The ubiquitous “Quiche” has wormed its way into the English language as a generic type of egg and cheese filling, which is baked in a pastry case, a kind of flan or tart as we used to call them when I was growing up, which is a shame for the authentic “Quiche Lorraine” as well as for our own home-grown flans and tarts, as each one is quintessential to its roots and relies on local ingredients and the “terroir” of the region, especially in the case of the Quiche Lorraine. And so today’s recipe for Gluten Free Crustless Quiche Lorraine, albeit sans pastry, harks back to the quiches’ humble origins in the North East of France.
Before I talk about my recipe, let’s look at the quiche Lorraine; originating from Lorraine, the dish is a simple savoury egg custard made with cream and local smoked bacon (lardons). This rich egg custard is baked in a pastry case and does NOT contain any cheese in it, which is a common mistake with most cooks! The Lorraine region is known for its smoked bacon and that should be the only culinary protagonist in this simple dish. Tomatoes, onions, garlic and any other ingredients are also a “no-no”, and the tart should be a wobbly, creamy and golden creation that is studded with pink bacon, that is baked in a crumbly, buttery pastry case.
My recipe for Gluten Free Crustless Quiche Lorraine veers away from the above criteria, insofar as it is crustless, as in NO pastry case and I had to add a tomato, as I have lots in the garden at the moment! A crustless quiche, tart or flan should be slightly firmer than one that is baked with pastry, as it needs to be cut into slices and doesn’t have the pastry base to “support” it – so, if you think the amount of liquids I have added is on the scant side, then that’s the reason why. Serve this crustless quiche warm or cold, with salad, chips or steamed seasonal greens for a healthy, gluten-free and lower fat family supper – it’s also FABULOUS for picnics and for the school or office lunch box too.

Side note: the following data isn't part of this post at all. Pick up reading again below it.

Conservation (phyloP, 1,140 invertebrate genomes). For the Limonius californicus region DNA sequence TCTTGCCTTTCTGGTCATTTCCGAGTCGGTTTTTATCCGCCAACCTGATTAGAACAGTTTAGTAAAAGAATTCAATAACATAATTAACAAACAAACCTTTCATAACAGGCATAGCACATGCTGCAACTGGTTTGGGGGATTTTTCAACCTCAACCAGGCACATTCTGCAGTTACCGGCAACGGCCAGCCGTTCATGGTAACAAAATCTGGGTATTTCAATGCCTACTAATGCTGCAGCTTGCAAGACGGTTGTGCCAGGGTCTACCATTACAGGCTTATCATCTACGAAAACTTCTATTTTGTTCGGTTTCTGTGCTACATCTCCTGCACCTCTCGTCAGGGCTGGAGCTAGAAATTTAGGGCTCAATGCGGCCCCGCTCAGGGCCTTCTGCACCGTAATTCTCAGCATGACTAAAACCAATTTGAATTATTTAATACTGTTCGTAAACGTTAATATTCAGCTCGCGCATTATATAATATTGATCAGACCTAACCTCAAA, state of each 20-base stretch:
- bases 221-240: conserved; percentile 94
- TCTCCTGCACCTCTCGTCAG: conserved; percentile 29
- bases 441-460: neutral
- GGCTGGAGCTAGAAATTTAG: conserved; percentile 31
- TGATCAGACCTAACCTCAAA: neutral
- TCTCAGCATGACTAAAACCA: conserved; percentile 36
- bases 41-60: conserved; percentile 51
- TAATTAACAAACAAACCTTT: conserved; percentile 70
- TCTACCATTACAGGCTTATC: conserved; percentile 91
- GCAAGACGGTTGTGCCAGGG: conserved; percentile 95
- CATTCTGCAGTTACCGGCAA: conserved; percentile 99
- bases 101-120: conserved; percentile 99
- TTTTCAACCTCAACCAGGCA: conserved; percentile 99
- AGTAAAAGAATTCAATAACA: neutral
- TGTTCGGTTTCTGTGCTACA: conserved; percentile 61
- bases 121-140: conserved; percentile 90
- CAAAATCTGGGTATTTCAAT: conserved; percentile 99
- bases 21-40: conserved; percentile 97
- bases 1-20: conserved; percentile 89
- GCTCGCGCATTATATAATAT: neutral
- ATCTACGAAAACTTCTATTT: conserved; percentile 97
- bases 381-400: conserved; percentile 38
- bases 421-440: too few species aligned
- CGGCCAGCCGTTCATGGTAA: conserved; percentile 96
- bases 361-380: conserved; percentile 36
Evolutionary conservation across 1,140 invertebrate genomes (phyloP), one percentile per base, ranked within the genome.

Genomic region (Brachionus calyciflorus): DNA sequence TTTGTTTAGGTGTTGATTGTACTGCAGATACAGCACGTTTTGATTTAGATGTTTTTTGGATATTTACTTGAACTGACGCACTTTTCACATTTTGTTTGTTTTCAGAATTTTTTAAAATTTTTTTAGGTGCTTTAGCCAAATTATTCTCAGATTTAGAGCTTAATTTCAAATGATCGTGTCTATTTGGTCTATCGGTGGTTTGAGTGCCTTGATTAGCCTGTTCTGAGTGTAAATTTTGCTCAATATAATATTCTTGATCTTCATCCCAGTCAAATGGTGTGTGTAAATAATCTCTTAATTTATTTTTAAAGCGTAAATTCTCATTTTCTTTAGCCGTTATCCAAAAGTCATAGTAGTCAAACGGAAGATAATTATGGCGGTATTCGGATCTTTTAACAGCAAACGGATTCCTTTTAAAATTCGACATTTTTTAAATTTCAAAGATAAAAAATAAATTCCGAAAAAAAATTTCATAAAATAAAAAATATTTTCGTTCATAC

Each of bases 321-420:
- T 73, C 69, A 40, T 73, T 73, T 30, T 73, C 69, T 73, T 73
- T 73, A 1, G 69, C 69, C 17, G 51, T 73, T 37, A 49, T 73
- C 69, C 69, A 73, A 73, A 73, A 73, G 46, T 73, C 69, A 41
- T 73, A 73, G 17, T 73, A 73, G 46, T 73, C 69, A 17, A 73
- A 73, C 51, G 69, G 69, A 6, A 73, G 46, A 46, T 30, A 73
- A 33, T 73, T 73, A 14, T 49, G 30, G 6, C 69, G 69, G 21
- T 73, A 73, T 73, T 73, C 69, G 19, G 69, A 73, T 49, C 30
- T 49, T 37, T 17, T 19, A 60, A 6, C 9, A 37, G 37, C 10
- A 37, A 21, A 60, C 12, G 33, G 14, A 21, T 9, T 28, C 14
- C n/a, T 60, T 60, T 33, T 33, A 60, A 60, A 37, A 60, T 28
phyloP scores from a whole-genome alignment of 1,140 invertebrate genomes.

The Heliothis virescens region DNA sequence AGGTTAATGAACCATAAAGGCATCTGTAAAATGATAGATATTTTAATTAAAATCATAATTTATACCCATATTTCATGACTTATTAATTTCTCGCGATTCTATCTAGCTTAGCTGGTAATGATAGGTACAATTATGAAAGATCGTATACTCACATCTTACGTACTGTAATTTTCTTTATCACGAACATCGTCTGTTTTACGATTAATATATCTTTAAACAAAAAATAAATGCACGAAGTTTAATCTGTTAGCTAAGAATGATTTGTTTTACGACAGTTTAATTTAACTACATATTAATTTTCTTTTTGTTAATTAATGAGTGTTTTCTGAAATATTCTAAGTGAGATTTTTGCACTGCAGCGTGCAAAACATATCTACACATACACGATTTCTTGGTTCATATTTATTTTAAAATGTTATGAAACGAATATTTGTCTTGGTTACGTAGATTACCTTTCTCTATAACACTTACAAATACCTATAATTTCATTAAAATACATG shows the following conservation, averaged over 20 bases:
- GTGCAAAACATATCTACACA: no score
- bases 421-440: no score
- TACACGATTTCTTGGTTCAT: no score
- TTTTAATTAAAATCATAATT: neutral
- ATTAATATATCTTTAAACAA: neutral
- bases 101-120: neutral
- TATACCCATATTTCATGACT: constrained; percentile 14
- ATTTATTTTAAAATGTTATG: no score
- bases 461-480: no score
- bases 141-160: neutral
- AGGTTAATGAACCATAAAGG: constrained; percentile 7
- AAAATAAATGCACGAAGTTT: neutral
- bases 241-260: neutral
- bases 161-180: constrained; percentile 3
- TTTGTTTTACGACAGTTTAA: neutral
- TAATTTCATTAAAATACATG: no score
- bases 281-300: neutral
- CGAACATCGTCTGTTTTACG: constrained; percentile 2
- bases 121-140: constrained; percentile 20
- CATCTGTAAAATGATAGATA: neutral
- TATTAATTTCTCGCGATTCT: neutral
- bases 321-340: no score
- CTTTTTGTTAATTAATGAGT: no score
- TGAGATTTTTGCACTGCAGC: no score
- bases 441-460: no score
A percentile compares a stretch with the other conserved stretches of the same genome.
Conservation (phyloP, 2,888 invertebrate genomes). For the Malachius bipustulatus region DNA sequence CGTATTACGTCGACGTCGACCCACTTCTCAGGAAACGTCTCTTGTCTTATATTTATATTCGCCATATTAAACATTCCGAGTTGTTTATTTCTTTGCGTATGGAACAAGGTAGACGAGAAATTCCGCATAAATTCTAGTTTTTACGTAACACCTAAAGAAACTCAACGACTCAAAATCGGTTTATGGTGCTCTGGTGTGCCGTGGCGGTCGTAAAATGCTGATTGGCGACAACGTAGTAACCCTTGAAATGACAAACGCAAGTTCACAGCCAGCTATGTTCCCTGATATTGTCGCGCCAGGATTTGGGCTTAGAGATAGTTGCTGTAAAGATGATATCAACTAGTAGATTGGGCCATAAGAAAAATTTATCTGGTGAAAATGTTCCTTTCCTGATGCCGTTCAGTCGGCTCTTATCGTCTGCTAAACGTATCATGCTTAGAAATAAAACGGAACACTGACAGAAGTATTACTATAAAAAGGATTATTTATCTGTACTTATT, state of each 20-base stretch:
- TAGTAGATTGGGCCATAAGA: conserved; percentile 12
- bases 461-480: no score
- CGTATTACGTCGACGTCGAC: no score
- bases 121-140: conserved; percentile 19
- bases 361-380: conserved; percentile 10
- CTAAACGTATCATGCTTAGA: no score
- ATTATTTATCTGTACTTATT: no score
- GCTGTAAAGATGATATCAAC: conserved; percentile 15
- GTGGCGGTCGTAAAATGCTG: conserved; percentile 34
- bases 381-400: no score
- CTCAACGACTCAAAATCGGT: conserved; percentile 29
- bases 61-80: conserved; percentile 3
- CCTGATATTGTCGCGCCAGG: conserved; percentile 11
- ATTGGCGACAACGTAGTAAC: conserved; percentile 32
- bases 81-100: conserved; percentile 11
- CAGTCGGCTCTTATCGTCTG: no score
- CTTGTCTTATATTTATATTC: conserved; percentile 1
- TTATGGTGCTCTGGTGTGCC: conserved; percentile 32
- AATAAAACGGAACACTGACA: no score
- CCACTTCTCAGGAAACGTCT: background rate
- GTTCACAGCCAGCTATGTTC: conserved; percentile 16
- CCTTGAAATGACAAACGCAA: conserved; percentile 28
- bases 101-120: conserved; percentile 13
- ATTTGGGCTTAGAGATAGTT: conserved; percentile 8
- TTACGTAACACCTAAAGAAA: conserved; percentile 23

This recipe is NUMBER three in my ongoing collaboration with EggCentric Ambassadorship for British Lion Eggs and The British Egg Information Service; as an eggy ambassador I have been asked to share different recipes that use eggs, but that are simple to prepare and cook, and today’s recipe is VERY easy to make and only uses three main ingredients, of which eggs are one. I will share my other two EggCentric recipes below, along with today’s recipe for Gluten Free Crustless Quiche Lorraine, but, if you need any more eggy recipe ideas, then why not pop over to the EggCentric website here: Egg Recipes. Karen
Disclaimer: Commissioned work with British Egg Industry Council.
My other EggCentric Recipes:
Anybody remember this?!!!
It popularised the term quiche-eater, referring to a man who is a dilettante, a trend-chaser, an over-anxious conformist to fashionable forms of lifestyle, and socially correct behaviours and opinions, one who eschews (or merely lacks) the traditional masculine virtue of tough self-assurance. A ‘traditional’ male might enjoy the ironically not so exotic egg-and-bacon pie if his wife served it to him; a quiche-eater, or Sensitive New Age Guy is alleged to make the dish himself, call it by its French name quiche, and serve it to his female life partner to demonstrate his empathy with the Women’s Movement. Presumably, he would also wash up afterwards. These are also implied examples of ‘women’s work‘, and an attempt to taint the male character by association with such knowledge and activities.
The book’s humour derives from the fears and confusion of contemporary 1980s middle-class men about how they ought to behave, after a decade of various forms of feminist critique on traditional male roles and beliefs.